China and chemicals

So there was a bit of a problem with the storage of chemicals in China (and a smaller one earlier today). In a follow-up article we get this:

Chinese regulations forbid facilities with hazardous chemicals to operate less than one kilometer (two-thirds of a mile) from public buildings and major roads.

The consequences of an accident at such a storage site can be disastrous. The blasts in Tianjin killed over 100 people, injured hundreds more and turned the surroundings into wasteland. Experts said it was possible that some of the sodium cyanide had combined with water to form a toxic vapor.

The plant’s apparent violation of distance rules reflects China’s difficulties in enforcing safety standards during a time of rapid industrialization. In May, the Ministry of Environmental Protection issued draft guidelines for improving environmental protection in industrial parks, noting that some had “expanded recklessly.” Such parks “create serious pollution and severe environmental hazards that are affecting social harmony and stability,” the guidelines warned.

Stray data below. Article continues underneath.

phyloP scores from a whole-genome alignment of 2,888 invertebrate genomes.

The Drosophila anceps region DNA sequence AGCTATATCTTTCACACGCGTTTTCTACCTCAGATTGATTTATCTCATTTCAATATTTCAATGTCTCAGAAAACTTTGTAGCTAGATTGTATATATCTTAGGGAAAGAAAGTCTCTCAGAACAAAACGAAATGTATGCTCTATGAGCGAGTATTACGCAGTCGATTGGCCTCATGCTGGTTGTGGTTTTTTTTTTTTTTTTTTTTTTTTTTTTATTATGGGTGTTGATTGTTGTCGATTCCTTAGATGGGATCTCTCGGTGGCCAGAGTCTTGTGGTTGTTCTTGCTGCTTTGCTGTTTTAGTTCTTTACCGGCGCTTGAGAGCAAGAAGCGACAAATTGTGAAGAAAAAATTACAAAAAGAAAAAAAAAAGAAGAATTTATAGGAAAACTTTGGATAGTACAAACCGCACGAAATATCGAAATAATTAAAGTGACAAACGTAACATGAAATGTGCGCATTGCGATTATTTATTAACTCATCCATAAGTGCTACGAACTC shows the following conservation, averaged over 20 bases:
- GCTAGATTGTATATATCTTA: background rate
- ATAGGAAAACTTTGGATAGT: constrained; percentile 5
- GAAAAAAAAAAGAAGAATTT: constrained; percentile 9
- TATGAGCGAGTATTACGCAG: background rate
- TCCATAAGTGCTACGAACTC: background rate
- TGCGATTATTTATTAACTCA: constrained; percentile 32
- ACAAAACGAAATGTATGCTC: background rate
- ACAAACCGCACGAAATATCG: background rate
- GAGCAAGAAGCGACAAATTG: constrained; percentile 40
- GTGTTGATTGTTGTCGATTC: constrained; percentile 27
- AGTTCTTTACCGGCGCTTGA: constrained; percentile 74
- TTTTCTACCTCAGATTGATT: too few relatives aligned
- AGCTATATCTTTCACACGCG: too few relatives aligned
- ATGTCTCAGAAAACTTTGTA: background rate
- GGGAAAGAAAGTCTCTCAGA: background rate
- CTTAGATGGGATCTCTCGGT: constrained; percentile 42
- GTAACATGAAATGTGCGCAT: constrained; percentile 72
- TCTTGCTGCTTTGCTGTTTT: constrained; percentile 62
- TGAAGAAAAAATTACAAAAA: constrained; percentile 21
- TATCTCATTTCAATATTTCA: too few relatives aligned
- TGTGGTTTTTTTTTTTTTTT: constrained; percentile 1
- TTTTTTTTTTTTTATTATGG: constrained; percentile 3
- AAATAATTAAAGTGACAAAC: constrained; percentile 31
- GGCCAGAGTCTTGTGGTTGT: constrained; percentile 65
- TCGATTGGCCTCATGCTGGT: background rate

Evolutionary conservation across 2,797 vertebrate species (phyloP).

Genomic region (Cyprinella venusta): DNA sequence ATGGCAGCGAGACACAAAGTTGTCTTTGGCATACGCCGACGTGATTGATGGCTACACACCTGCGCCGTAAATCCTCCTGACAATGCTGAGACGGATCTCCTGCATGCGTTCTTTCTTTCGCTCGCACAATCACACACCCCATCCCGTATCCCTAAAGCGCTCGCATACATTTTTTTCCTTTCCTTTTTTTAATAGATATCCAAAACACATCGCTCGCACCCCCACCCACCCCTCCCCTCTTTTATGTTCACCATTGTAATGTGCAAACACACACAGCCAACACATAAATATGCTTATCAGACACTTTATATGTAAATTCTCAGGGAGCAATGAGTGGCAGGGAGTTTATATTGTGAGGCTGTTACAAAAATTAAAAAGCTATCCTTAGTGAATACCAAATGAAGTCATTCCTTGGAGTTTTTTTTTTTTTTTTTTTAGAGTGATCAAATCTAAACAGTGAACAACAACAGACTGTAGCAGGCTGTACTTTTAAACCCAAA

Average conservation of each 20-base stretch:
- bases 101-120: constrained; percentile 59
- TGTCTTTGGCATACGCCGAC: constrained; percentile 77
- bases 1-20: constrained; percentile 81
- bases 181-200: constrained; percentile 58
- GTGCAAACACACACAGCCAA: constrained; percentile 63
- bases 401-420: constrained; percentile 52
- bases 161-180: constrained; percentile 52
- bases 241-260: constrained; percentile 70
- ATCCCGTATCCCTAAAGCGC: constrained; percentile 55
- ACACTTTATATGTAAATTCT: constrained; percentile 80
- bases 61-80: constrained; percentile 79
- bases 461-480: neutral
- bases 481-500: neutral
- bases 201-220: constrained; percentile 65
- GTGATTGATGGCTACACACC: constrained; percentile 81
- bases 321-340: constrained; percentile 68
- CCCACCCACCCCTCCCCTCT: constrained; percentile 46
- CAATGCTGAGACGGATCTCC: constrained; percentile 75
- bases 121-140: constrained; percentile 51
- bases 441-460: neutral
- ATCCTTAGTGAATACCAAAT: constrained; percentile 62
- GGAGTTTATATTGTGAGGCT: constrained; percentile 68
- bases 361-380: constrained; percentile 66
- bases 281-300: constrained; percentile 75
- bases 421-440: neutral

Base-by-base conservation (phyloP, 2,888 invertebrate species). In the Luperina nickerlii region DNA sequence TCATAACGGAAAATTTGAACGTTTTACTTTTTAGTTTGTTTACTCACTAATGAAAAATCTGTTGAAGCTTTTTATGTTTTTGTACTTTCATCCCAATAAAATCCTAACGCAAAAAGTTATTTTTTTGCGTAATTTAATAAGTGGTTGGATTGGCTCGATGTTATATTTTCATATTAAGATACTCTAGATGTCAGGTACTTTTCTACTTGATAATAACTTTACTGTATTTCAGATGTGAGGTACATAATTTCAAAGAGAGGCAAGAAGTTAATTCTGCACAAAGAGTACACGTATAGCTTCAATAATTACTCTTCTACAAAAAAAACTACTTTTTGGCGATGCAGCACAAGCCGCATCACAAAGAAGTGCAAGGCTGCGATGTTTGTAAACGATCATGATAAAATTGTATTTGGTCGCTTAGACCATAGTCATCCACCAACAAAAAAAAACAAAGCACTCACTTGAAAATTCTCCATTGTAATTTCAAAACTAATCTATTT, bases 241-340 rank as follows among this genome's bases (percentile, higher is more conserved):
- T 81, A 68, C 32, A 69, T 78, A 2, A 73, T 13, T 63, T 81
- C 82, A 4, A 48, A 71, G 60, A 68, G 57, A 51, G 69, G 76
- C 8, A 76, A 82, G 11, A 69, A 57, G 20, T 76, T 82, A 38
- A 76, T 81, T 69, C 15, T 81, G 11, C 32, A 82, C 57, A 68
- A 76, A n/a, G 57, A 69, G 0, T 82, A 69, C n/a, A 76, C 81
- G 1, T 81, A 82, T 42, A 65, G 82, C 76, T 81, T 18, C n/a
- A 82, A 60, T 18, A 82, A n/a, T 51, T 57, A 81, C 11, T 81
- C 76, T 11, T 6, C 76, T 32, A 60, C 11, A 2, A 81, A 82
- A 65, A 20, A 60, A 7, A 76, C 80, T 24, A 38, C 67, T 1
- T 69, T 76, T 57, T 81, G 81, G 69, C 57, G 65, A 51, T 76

The bolded part makes a strong assumption–that the government is actually trying to enforce the standards. All the evidence of the past 10-20 years points to the dominance of crony capitalism in China. The only time that the government takes action, such as here, is when they’re forced to by circumstances and public opinion. At some point the anger from the people might become so strong that the situation changes, as it did in the US in the first part of the 20th century, but it hasn’t happened yet and it doesn’t appear to be imminent.

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